"Now don't make a big deal over her," my wife warned. "Don't even let on that you know who she is. I'm sure she just wants to have a relaxing time out of the spotlight." And then straightaway she contrived a way to secure a seat next to Ms. Anderson as well as a way to engage in an accidental, quite spontaneous personal conversation. 

Other than that--or, perhaps, in addition to that--the boat trip was fabulous. The Rogue River wilderness is one of the most beautiful areas in Oregon and is populated by all sorts of wildlife. We saw bears, deer, elks, eagles, blue herons, and a lot of delightful people, including Loni. 

All-in-all, the Gold Beach excursion of that summer was one of the most enjoyable vacations in my memory. Thanks to her. 

My second wife was a nut case. She still is a nut case. But it occurs to me, just now, that I loved her very much. And that I love her still. What happened to us ultimately? Who can say? Perhaps the problem was that I was simply not "in love" with her anymore.  

Monday, September 23, 2019

Yesterday's Rant

Yesterday's rant (see post) on the camaraderie of all breeds of religious extremism was actually a response, though an indirect one, to the advancement of a bill in the Indonesian Congress that would criminalize extramarital sex relations as well as homosexuality in general and same sex marriage in particular. Moreover, the same bill would prohibit "attacks on the dignity of the president and the vice president" and "insults toward the legitimate government." I imagine Donald would love that part, right? 

The bill has been temporarily "delayed" by President Joko Widodo in response to protests; nonetheless, it is expected to pass. At the same time, a separate bill which weakens the Corruption Eradication Commission, an institution that has stood since the Reform movement began, was passed by the congress. So, I guess the message is that laws curtailing the freedoms of citizens should be strengthened while laws meant to control governmental sins such as corruption should be weakened. Again, I can think of a certain American who would love this.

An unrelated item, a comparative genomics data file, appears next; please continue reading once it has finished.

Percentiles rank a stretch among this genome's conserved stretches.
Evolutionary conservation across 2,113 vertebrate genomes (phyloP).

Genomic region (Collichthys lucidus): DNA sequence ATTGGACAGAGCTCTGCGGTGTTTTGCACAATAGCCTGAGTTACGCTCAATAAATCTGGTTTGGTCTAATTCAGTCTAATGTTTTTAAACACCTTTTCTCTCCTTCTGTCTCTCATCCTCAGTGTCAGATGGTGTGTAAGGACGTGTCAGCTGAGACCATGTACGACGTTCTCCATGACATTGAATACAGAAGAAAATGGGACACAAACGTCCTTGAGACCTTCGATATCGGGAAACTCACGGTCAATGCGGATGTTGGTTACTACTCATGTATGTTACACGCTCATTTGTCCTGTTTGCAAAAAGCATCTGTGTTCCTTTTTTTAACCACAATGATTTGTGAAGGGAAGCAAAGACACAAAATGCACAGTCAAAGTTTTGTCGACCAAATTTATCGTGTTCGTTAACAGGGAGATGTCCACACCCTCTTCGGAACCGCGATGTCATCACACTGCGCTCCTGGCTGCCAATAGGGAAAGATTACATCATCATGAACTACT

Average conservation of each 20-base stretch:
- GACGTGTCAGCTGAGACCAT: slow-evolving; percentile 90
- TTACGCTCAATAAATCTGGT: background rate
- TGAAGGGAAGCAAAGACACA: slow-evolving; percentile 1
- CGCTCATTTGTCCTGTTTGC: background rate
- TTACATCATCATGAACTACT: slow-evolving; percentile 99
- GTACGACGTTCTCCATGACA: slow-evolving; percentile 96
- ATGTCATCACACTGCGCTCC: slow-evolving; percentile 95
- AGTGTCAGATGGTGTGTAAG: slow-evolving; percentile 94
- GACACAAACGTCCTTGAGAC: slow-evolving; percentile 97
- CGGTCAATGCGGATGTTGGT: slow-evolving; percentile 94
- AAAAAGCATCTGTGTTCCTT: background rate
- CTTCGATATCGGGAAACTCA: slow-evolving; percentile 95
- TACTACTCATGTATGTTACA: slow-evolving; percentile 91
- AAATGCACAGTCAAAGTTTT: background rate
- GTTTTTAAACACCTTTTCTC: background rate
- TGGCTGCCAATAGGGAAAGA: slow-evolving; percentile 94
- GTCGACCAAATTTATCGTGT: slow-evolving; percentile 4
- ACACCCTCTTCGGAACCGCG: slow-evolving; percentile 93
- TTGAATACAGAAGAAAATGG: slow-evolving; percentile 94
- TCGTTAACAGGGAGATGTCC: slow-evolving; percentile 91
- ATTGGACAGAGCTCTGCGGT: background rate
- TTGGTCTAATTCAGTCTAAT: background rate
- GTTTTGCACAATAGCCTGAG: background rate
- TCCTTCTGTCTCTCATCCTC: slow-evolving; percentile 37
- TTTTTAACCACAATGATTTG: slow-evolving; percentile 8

This is all quite disappointing for Indonesian citizens who elected Jokowi to the office of president because he seemed at the outset a champion of reform and progressive ideology, someone who would actually fit into the world of sane political leaders and lift the perception of Indonesia itself as a peaceful, politically, socially, and religiously moderate nation. 

But there's a lot of this going around, isn't there? Perhaps it is but the last gasp of repressive, dictatorial inclinations, an echo of the bad old 30's and 40's which gave us Hitler, Mussolini, Stalin, Tojo; Nazism, Fascism, and Communism. 

We can hope so. 

Sunday, September 22, 2019

Identical Twins